Following Moss & Brooke (2000) we write (23)where v is the perturbation to the azimuthal velocity. Some smaller terms involving advection of angular momentum by the accretion velocity have been omitted. We ignore the effect of the radial component of the Lorentz force; Rekowski et al. (2000) found it to be small, albeit in a disc model that did not extend to the small fractional radii considered here. Note that the alpha-quenching non-linearity is also retained in the modelling. In this part of the investigation we amended the basic rotation curve within radius 0.03, from the Keplerian law to a linear law – see the broken curves in Fig. 8. The immediate motivation for this softening of Ω is to avoid computation difficulties, and to allow some progress to be made. With too rapid inward growth of angular velocity saturated states could not be computed – plausibly this is a consequence of the restrictions on spatial resolution. We note, however, that there is a physical motivation for the softening of the angular velocity – the angular velocity has to decrease to that of the white dwarf in the boundary layer between the accretion disc and the white dwarf. Typical theoretical boundary layer models have a radial extent comparable with the radial width of the Ω softening suggested here (see, e.g. Hertfelder et al. 2013). Formally, deviations from the Keplerian law mean that our model is not now self-consistent at these radii, as the disc parameters were computed using the Keplerian law. The simplification of ignoring this effect, however gives us the possibility of evaluating in a semi-quantitative way the size of the effect on the angular velocity law that might be expected to arise from the back-reaction of the Lorentz force. Of course this lack of self-consistency also applies to models in which the angular velocity is significantly modified by the Lorentz force (see figures below, such as Fig. 8). It is clear, that the fully self-consistent accretion disc models with Lorentz force taken into account need to be computed – this is work for the future.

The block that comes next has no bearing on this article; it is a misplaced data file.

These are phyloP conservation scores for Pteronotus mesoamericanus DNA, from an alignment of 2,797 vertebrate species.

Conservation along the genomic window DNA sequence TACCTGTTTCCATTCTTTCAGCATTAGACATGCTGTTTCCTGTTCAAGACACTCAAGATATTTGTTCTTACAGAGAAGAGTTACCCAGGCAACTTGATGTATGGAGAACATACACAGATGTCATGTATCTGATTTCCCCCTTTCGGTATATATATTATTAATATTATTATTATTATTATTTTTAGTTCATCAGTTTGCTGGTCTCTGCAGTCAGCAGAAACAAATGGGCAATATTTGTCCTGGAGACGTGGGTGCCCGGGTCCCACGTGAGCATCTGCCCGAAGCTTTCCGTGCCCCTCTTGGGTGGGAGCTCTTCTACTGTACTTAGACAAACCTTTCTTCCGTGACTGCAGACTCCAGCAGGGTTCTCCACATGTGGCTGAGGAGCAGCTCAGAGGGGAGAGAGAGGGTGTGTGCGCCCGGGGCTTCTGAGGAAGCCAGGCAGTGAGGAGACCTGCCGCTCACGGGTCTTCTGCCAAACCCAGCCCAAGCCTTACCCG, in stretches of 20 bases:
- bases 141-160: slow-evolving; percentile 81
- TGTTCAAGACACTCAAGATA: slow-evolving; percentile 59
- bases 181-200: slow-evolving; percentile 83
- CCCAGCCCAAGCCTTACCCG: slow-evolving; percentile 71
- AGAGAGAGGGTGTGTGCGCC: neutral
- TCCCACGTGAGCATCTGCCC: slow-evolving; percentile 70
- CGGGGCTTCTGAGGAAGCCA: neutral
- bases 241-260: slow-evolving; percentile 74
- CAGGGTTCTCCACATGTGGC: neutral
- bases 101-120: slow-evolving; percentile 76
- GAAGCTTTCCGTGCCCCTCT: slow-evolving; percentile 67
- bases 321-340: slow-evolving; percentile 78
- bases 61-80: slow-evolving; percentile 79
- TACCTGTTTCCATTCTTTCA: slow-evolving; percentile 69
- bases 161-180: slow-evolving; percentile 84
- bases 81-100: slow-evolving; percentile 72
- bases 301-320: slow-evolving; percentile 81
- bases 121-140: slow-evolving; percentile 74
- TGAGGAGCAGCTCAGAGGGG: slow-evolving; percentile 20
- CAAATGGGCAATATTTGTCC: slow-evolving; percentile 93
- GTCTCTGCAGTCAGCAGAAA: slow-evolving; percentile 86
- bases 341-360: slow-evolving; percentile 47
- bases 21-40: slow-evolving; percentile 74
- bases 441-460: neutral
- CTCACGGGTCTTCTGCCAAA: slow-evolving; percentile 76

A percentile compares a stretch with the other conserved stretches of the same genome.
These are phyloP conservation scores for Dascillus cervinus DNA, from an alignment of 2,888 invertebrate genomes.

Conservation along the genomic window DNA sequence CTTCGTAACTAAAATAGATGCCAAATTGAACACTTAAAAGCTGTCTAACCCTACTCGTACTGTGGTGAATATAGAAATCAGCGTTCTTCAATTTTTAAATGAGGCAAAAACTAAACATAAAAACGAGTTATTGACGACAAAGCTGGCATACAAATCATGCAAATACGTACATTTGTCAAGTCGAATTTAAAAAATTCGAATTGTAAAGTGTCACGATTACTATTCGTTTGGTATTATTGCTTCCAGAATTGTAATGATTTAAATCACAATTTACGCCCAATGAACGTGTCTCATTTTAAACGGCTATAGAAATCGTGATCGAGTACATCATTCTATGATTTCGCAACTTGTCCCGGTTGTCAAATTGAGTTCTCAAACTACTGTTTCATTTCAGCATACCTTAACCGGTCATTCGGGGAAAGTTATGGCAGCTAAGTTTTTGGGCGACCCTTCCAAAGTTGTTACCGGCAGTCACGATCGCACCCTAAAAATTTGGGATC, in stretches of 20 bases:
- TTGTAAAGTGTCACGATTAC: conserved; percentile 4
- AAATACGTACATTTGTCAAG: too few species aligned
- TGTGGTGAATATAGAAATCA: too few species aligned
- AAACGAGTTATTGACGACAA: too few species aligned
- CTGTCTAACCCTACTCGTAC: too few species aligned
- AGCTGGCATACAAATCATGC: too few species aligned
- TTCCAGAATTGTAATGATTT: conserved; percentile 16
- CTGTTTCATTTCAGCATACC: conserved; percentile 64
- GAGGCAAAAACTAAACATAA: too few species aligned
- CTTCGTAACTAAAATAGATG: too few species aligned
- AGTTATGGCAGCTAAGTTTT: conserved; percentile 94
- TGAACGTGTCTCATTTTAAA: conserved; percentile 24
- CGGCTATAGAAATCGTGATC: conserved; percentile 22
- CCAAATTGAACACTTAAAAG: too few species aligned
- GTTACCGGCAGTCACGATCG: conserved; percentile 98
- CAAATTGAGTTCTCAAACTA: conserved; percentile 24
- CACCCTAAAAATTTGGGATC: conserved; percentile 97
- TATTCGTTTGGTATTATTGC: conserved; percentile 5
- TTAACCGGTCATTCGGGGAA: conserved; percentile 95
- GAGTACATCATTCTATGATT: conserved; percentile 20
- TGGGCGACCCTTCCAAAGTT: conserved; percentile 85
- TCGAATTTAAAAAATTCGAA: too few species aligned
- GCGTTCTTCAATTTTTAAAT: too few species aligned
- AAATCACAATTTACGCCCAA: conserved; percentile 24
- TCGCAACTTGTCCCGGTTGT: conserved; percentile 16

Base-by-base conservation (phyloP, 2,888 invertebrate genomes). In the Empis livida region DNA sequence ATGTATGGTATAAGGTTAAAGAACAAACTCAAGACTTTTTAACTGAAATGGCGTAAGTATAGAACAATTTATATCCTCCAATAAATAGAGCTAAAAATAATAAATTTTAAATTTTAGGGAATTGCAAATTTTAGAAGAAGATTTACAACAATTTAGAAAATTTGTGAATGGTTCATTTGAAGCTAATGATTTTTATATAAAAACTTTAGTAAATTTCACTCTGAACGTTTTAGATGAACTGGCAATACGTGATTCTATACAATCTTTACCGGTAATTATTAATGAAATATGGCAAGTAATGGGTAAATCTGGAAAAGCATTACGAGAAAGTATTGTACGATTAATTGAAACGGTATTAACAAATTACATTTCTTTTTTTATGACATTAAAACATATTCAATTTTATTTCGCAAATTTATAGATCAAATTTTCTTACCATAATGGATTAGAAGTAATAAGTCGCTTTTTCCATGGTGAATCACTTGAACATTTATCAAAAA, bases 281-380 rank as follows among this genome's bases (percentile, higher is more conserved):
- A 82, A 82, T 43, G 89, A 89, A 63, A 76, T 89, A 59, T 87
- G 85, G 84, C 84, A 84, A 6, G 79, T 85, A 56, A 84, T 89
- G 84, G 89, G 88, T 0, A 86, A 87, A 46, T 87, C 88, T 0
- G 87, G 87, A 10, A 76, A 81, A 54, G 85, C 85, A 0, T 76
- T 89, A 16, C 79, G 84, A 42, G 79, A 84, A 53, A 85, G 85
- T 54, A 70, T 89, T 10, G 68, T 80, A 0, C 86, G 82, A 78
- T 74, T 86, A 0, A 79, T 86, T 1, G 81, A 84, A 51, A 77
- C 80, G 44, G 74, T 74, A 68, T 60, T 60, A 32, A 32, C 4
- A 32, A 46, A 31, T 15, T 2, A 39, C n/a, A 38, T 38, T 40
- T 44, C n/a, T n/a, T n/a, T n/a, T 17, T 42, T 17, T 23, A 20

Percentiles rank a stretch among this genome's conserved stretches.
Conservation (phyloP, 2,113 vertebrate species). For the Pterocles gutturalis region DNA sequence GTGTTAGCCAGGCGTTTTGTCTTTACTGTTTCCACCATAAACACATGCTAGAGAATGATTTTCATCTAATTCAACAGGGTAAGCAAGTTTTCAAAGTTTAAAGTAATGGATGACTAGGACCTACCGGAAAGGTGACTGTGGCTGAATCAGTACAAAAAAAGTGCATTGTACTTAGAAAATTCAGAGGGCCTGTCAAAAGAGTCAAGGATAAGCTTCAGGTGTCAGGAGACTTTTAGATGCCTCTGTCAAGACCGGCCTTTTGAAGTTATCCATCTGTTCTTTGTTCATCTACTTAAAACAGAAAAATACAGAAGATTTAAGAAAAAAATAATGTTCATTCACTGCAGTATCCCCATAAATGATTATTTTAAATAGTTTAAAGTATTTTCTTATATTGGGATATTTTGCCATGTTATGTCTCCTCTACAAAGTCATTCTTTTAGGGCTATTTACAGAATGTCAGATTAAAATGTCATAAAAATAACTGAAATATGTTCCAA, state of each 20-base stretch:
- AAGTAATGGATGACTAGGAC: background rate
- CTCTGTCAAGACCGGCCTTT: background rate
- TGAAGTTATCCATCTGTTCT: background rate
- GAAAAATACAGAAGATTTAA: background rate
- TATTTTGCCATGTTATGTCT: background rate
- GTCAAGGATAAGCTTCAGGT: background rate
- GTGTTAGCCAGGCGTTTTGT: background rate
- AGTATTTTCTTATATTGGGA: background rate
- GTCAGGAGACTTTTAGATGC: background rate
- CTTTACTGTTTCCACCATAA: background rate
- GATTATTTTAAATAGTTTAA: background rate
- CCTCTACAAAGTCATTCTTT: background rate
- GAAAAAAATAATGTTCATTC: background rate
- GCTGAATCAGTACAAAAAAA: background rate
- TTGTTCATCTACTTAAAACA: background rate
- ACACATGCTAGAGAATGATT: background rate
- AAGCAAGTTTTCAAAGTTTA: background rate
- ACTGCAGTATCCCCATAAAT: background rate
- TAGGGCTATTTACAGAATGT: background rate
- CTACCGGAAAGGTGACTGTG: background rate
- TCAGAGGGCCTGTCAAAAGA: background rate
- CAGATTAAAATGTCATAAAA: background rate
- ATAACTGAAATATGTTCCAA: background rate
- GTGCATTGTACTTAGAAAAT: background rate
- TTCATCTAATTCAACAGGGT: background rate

thumbnail Fig. 8

Radial dependence of the modified angular velocity (solid) and the initial angular velocity (broken) at z = 0 at z = 0.05 (broken) at small radii for model l39 with fV = 0.667.

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Solutions that converged to a (statistically) steady state could not be found with α defined as in Eq. (18). We thus took α to be non-zero in the disc only, In other words, we have to exclude the exponential tail of the α-distribution in the region surrounding the disc and prescribe zero α-effect in the surrounding space. Such tails were unimportant for the quasi-kinematic problem, however they prevent complete separation of dynamo action in the disc from processes in the surrounding space. As far as we know this point has not been reported in the galactic dynamo studies: arguably it is an outcome of the specific rotation law. (The issue of a separation between disc and halo dynamo actions has been considered in a galactic context by Moss & Sokoloff 2008).